Granted, PFF is simply one method of evaluation. But facing a unit featuring names such as Brooks Reed and Vic Beasley Jr., Massie held up well enough and has something to build on as the team turns its eyes toward Week 2.

Loser: Vic Fangio

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    Vic Fangio didn't get what he needed from the majority of his defenders on Sunday. 

    Other than the Demps gaffe in coverage, the defensive coordinator went on to lose linebacker and unit-leading presence Jerrell Freeman to a concussion, according to the Chicago Tribune's Rich Campbell

    Fox outright confirmed there was a big mishap on the Hooper touchdown, too, per WGN Radio's Adam Hoge: “The particular call we played was not the call we called.”

    Chicago as a whole can't seem to dodge the injury bug. Communication problems are a natural product of so much continued turnover along a unit. 

    For Fangio, getting everyone on the same page is key moving forward, as is getting healthy. 

    As Sunday showed, though, that's easier said than done.

Winner: Zach Miller

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    Zach Miller's standing in the pecking order just keeps increasing. 

    Once viewed as a potential surprise cut because the team added free agent Dion Sims and spent a second-round pick on Adam Shaheen, the 32-year-old might now classify as the team's top target. 

    Not that it showed too much on the stat sheet outright. Miller received six targets against Atlanta, catching four for 49 yards. The target number, though, slotted him a full six behind rookie running back Tarik Cohen.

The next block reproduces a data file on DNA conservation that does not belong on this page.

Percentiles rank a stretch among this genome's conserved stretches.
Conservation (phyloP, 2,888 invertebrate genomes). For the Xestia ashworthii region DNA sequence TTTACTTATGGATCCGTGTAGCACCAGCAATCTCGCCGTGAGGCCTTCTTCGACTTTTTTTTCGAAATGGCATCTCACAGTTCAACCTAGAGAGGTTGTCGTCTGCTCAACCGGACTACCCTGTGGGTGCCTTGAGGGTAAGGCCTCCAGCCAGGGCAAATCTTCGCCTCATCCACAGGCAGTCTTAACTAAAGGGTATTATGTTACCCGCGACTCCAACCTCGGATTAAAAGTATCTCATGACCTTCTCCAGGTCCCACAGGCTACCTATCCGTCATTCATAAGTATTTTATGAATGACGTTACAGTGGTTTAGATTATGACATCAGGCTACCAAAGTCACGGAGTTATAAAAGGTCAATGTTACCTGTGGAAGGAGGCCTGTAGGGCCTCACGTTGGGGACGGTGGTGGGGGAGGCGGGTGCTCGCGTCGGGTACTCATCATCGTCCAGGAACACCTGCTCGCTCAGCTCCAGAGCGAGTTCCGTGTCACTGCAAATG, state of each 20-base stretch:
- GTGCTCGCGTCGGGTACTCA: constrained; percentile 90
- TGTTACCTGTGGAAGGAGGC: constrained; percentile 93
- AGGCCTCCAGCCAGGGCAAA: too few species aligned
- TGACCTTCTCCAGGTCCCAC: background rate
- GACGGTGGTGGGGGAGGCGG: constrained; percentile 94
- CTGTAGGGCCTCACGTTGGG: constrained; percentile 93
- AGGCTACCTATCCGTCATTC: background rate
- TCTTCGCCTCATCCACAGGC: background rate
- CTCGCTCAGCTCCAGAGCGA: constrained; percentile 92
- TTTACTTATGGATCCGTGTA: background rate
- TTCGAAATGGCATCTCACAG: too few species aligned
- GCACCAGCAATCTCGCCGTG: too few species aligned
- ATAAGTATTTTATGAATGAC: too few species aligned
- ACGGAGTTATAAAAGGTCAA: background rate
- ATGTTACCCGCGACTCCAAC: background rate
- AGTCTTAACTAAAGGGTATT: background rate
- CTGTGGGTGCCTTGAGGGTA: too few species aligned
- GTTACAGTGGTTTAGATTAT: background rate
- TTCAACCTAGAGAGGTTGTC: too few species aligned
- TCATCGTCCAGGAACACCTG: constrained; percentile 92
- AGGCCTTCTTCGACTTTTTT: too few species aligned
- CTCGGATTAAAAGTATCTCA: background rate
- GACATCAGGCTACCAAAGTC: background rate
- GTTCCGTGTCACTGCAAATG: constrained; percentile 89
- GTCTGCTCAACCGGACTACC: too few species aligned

Sooner or later, though, the Bears will need to space the field, if not stretch it, which means a reduced reliance on check downs to backs. 

    When that time comes, Miller will be there as perhaps the main contributor. His role and usage while fending off two other tight ends speaks volumes about his status heading into Week 2 and beyond. 

Loser: Mike Glennon

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    Mike Glennon had a solid fourth quarter in an eventual loss and watched as guys such as Jordan Howard let him down. 

    However, it doesn't change the fact he hasn't done enough to quell the calls for rookie quarterback Mitchell Trubisky. 

    Call Sunday a pedestrian performance for Glennon in his first real playing time over the course of the past two years. The staredown with Ryan doesn't look good on paper: a 26-of-40 line for 213 yards and a touchdown, good for a 5.3 yards-per-attempt average. 

    Glennon's inability to stretch the field stuck out during the game. The cast of weapons around him isn't doing him any favors, of course. But considering Trubisky's live arm and ability to make plays with his feet, it isn't hard to understand why fans might call for the rookie even though the 27-year-old seemed serviceable. 

    As expected, the difference between the two is comparing a game manager to a risky play with upside. If the former keeps cobbling together so-so lines and losses, the chants for the latter will only increase. 

Winner: Tarik Cohen

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    The Bears have something special with Tarik Cohen. 

    Chicago fans know the drill: The national media didn't love the idea of the running back in the fourth round this year because he hailed from a little school called North Carolina A&T.

    After five carries for 66 yards and eight catches for 47 yards and a score—leading the Bears in rushing and receiving—the kneejerk reactions to Cohen don't seem to hold much weight. 

    "I consider myself a spark plug. I just want to make plays," he said after the game, per CBSChicago.com's Chris Emma

    The trick for the Bears now? Continuing to allow Cohen to operate within his self-described role as opposed to leaning on him for everything. 

    For now, the 22-year-old excels in his comfort zone and it makes him the biggest Bears winner of all after Week 1. 

               

    All contract information courtesy of Spotrac unless otherwise specified. Stats courtesy of NFL.com. All advanced metrics courtesy of Pro Football Focus.